The sun’s energy has been absorbed by our planet for billons of years and is currently being recycled in many forms. In one of its more common forms, the energy stored, in the form of Hydrocarbons, is released when we burn fuels such as oil, natural gas, coal, and wood. As plentiful and efficient as these energy sources may seem today, they all share common limitations. Quite simply, we have become increasingly aware that the use of these fuels to produce energy have negative and costly side effects in the form of air pollution, health and environmental damage, social and political unrest, increasing uncertainties for procuring stable supplies, and, regardless of how hard we want to ignore the facts, we will eventually consume all available supplies.
Today’s growth in developing third world nations, and the rapid development of technology and automation, has made electricity one of the fastest growing segments of the energy market. With global demand for electricity estimated to increase by more than 70% over the next 15 years, this rapid growth will only further strain and expose the limitations of the world’s current hydrocarbon economies.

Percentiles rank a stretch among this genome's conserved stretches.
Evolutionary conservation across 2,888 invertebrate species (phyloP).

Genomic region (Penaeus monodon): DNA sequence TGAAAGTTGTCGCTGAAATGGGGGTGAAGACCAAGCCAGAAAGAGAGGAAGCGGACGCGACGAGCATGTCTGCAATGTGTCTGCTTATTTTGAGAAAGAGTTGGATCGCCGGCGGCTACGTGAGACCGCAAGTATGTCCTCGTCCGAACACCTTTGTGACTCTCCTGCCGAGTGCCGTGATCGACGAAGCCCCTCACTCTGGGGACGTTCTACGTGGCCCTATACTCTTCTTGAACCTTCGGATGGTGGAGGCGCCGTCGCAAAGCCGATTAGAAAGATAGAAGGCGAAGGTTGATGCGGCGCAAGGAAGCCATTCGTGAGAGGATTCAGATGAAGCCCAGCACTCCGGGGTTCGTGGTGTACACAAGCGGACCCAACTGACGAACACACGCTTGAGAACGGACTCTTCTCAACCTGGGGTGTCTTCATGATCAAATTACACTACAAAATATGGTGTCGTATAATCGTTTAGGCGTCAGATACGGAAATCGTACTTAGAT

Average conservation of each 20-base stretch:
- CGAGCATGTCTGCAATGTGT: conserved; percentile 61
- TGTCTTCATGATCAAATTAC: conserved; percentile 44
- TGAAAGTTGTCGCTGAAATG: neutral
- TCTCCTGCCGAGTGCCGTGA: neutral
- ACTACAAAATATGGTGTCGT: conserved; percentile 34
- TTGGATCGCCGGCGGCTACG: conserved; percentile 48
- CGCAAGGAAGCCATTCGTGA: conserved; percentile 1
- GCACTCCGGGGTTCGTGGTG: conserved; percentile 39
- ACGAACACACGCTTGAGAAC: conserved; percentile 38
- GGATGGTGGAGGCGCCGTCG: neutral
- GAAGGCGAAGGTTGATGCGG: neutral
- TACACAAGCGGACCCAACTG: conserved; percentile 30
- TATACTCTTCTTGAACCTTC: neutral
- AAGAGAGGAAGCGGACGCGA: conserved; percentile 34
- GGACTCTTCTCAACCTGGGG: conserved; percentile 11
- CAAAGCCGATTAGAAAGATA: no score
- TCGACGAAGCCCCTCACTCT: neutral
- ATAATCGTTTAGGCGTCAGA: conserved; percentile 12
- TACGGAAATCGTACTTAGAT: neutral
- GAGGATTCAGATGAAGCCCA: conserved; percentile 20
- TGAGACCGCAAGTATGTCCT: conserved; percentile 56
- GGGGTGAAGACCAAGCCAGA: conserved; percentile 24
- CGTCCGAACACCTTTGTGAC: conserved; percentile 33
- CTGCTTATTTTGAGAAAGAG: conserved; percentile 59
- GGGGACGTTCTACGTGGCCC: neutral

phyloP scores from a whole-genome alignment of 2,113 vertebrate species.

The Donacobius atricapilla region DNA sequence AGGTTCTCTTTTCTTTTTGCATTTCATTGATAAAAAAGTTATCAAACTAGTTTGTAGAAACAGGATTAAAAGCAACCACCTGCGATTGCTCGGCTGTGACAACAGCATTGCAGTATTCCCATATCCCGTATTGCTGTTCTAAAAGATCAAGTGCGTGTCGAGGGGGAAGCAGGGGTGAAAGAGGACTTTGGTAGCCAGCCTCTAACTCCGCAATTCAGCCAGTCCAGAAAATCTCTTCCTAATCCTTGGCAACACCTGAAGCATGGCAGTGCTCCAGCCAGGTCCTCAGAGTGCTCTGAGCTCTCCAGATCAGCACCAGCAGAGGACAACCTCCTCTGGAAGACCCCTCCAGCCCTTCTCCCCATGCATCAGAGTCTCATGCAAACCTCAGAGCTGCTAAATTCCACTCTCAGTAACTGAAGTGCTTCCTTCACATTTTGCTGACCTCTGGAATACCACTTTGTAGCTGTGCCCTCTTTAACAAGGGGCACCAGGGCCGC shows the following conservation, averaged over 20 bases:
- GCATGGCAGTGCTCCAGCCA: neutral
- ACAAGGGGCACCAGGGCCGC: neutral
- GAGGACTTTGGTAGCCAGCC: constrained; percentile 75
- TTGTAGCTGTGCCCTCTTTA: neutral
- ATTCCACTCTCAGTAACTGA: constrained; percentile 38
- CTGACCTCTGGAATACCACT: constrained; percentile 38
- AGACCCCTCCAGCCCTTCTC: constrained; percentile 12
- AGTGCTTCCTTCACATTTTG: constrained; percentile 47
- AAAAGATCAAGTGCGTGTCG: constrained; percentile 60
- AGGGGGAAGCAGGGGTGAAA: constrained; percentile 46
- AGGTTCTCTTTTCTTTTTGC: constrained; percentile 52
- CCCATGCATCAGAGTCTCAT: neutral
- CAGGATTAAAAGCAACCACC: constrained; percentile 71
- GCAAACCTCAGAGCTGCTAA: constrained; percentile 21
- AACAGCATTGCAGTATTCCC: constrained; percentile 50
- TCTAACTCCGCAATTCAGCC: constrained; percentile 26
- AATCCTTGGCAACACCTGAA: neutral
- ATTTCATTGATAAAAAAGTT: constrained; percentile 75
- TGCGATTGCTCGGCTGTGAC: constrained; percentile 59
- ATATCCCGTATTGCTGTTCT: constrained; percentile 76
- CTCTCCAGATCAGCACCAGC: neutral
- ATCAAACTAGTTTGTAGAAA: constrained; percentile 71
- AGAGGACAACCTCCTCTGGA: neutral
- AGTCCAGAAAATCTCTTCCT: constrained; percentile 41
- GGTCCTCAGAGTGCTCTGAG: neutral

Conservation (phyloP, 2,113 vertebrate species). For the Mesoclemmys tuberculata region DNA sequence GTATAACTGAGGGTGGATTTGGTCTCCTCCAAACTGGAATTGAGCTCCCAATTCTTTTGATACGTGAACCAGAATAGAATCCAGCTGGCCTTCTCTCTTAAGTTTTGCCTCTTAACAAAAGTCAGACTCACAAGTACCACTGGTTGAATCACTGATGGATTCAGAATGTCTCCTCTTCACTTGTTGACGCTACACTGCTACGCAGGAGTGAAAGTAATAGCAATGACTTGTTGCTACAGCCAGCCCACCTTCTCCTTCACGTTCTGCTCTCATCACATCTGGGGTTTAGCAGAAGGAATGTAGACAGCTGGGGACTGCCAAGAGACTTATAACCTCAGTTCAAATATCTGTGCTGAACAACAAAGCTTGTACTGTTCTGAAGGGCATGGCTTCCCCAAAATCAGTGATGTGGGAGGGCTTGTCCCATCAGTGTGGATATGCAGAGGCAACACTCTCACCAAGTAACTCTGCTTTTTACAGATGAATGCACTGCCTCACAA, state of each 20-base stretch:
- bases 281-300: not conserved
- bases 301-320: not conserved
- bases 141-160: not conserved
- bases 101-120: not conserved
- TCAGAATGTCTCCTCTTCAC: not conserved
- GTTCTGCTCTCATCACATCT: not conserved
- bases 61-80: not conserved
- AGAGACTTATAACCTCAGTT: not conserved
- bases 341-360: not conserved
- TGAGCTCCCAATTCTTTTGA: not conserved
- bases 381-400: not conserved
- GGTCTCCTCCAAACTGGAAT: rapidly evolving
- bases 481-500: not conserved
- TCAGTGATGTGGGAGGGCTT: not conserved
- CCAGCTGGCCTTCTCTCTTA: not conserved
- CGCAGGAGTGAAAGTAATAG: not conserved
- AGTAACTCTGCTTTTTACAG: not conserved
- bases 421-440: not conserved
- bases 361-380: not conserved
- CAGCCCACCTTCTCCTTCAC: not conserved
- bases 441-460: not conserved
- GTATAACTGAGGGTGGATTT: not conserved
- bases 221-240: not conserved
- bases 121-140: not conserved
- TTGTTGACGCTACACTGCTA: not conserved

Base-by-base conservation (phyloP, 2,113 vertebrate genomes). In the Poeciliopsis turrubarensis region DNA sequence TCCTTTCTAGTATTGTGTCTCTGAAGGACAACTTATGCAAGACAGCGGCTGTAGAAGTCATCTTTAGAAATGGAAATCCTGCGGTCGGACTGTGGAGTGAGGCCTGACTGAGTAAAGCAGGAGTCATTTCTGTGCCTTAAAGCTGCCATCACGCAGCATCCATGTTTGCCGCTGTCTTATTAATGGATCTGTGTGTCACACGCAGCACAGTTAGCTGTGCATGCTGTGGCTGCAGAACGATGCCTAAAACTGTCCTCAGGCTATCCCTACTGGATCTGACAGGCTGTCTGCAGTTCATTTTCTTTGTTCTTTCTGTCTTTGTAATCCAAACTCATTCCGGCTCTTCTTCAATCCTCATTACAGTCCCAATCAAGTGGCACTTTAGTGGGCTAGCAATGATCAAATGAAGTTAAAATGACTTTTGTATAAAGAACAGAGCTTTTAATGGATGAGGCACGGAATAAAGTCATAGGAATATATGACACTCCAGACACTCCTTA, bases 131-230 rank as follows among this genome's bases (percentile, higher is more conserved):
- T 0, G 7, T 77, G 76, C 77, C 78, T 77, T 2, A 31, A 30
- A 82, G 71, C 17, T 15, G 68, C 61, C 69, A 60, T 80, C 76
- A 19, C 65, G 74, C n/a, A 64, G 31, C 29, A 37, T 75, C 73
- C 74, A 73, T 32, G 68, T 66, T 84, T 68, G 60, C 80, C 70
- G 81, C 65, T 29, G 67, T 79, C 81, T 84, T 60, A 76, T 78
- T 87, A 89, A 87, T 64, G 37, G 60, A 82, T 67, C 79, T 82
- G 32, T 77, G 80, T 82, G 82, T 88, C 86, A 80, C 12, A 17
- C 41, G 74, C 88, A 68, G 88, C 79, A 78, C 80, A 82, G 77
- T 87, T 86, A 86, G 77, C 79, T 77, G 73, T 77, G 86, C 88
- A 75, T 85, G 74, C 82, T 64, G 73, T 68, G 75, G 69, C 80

What is needed to cope with the rising demands of the world’s energy needs is the development of new energy economies that employ multiple forms of clean, renewable energy sources. The development of solar, wind, and hydrogen energy sources will help to bridge and eventually sustain the energy economies of the future.